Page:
I think it’s at least informative of early Christian belief and practice. I don’t know, and I don’t know if we can know entirely. I have to acknowledge I do depend on Bible scholars, and lean towards the judgment of those who are well read (in their own reading of sources) and are evangelical. Based on that, I lean towards excluding it.

    Good though to study and think through reasons on both sides of this debate.

  6. 4-6-2007


    Thanks for taking part. I have many friends who do not think the long ending of Mark is original. I certainly understand that conclusion. The good thing is that there are no doctrines that rest on the end of Mark.


  7. 4-6-2007

    Be sure and let us know the conclusions from the conference. This topic has always intrigued me, and would be quite interested in getting a follow-up report on the results shared at the upcoming meeting.

  8. 4-6-2007

    Doesn’t this particular discussion have some impact on one’s approach to the canon in general? How many times have I answered someone who asks why I accept the canon that part of my answer is because I have faith that God has protected His word??? (not that the average “conservative” Christian even wants to approach this subject…)

  9. 4-6-2007

    Unfortunately we are not going to be able to make it :( — we were really looking forward to fellowshipping with guys! But between 2 birthdays and a family wedding that weekend, it just isn’t going to happen – bummer! Enjoy and tell Dr. Black that I would love to meet him, hopefully sometime in the near future!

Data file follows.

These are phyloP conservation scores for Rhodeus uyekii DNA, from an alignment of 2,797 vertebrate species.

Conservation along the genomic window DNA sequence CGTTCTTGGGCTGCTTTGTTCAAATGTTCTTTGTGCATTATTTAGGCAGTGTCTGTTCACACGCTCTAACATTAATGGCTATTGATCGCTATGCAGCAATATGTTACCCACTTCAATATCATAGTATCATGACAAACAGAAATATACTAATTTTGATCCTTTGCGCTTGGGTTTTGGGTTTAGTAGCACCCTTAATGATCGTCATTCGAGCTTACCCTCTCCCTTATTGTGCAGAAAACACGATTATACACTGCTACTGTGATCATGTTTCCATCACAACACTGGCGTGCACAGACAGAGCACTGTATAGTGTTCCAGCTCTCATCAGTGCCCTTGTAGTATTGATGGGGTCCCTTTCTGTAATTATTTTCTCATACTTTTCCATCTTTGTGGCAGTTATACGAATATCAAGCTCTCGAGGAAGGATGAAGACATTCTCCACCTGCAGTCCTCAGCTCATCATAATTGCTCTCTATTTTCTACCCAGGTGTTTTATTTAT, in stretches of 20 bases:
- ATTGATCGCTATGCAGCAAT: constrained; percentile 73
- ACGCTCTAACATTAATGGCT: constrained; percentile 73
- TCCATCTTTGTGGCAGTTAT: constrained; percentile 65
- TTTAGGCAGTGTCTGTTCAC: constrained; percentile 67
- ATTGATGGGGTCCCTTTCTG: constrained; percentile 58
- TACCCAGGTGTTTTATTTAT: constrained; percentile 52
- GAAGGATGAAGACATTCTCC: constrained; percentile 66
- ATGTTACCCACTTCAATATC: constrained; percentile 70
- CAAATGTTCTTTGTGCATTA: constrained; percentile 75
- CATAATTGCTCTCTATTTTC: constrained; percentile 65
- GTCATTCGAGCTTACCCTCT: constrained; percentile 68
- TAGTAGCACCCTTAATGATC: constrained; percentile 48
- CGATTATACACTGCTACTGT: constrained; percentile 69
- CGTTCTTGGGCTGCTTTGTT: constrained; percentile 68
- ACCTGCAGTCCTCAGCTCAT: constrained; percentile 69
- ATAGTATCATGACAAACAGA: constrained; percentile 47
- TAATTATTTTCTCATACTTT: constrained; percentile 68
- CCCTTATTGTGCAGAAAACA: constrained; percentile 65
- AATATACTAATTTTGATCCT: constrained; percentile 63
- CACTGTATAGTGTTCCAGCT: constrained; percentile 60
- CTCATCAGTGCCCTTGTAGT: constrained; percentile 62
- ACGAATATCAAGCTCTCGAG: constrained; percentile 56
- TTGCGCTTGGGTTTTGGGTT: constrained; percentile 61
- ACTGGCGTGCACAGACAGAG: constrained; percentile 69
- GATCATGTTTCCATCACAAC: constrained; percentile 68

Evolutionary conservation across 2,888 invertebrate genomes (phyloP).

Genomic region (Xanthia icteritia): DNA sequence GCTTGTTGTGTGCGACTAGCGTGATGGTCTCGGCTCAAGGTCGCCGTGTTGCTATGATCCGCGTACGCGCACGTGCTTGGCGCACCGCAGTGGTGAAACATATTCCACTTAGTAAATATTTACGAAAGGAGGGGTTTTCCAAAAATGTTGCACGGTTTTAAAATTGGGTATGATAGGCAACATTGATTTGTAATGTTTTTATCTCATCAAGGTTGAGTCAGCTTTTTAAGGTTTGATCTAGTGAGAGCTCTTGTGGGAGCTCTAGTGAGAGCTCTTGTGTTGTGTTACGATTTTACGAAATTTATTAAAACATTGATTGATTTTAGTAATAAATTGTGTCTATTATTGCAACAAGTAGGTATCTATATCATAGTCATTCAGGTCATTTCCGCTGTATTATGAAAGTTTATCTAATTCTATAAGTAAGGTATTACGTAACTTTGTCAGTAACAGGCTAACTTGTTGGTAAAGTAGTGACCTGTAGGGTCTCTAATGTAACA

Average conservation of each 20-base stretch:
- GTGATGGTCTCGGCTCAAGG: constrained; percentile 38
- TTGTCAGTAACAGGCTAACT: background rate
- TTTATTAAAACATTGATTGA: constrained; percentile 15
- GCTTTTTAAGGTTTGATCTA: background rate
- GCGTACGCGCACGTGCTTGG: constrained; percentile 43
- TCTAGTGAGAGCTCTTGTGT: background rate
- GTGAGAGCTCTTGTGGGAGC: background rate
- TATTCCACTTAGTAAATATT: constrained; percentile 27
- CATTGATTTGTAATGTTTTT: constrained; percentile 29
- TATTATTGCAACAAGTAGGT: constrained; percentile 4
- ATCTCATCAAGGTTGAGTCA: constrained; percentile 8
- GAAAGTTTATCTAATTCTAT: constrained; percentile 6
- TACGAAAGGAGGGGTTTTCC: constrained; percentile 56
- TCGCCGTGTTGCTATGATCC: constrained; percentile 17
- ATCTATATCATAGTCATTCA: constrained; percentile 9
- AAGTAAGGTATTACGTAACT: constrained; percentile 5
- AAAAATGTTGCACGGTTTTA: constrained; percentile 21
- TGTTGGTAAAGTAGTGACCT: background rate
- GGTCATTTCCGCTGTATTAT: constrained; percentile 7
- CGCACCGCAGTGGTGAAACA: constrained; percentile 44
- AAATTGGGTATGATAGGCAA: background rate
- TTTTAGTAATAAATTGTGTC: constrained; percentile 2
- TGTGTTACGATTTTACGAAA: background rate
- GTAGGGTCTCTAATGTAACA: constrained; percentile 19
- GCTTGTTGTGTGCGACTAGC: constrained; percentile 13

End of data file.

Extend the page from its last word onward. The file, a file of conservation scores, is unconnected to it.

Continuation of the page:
10. 4-6-2007

    I’m LOL … that should say “fellowshipping with YOU guys” … LOL


  11. 4-6-2007


    I don’t think this conference will solve the problem of the ending of Mark. I am looking forward to hearing the various arguments though.


    I’m sorry that we will not get to meet you and Brandon. This would be a great opportunity for you, because there will be GUYS as the conference.


  12. 4-7-2007

    Alan, LOL … I should have just said “fellowshipping with y’all” since that’s how I really talk ;)


  13. 4-9-2007

    It should be an interesting conference. You may want to brush up on the text-critical evidence involving Mark 16:9-20 by reading my multi-part essay-summary beginning at .

    Also, the “textual criticism is an art as well as a science” sounds like a paraphrase of something Bruce Metzger wrote in “Textual Commentary on the Greek NT,” Introduction, p. xxxi. I would suggest, though, that textual criticism is *not* an art, inasmuch as its goal — the restoration of the original text –does not involve any artistry on the part of the researcher.

    James Snapp, Jr.

  14. 4-9-2007


    Thank you for your comment, and welcome to my blog. I started reading your essay, and realized that I had read it before. If I remember correctly, I agree with you.

    I have studied the text critical questions related to Mark 16:9-20. I did not mention them in this post because that is not the purpose of my blog. However, I am very serious about textual criticism.

    I still believe the textual criticism is both “art and science”… or perhaps a better phrase would be “subjective and objective”. I think that the best text critics will remove as much of the subjectivity as possible, but I do not think it is possible to remove all subjectivity. Thus, there will always be a certain amount of “art” in textual criticism.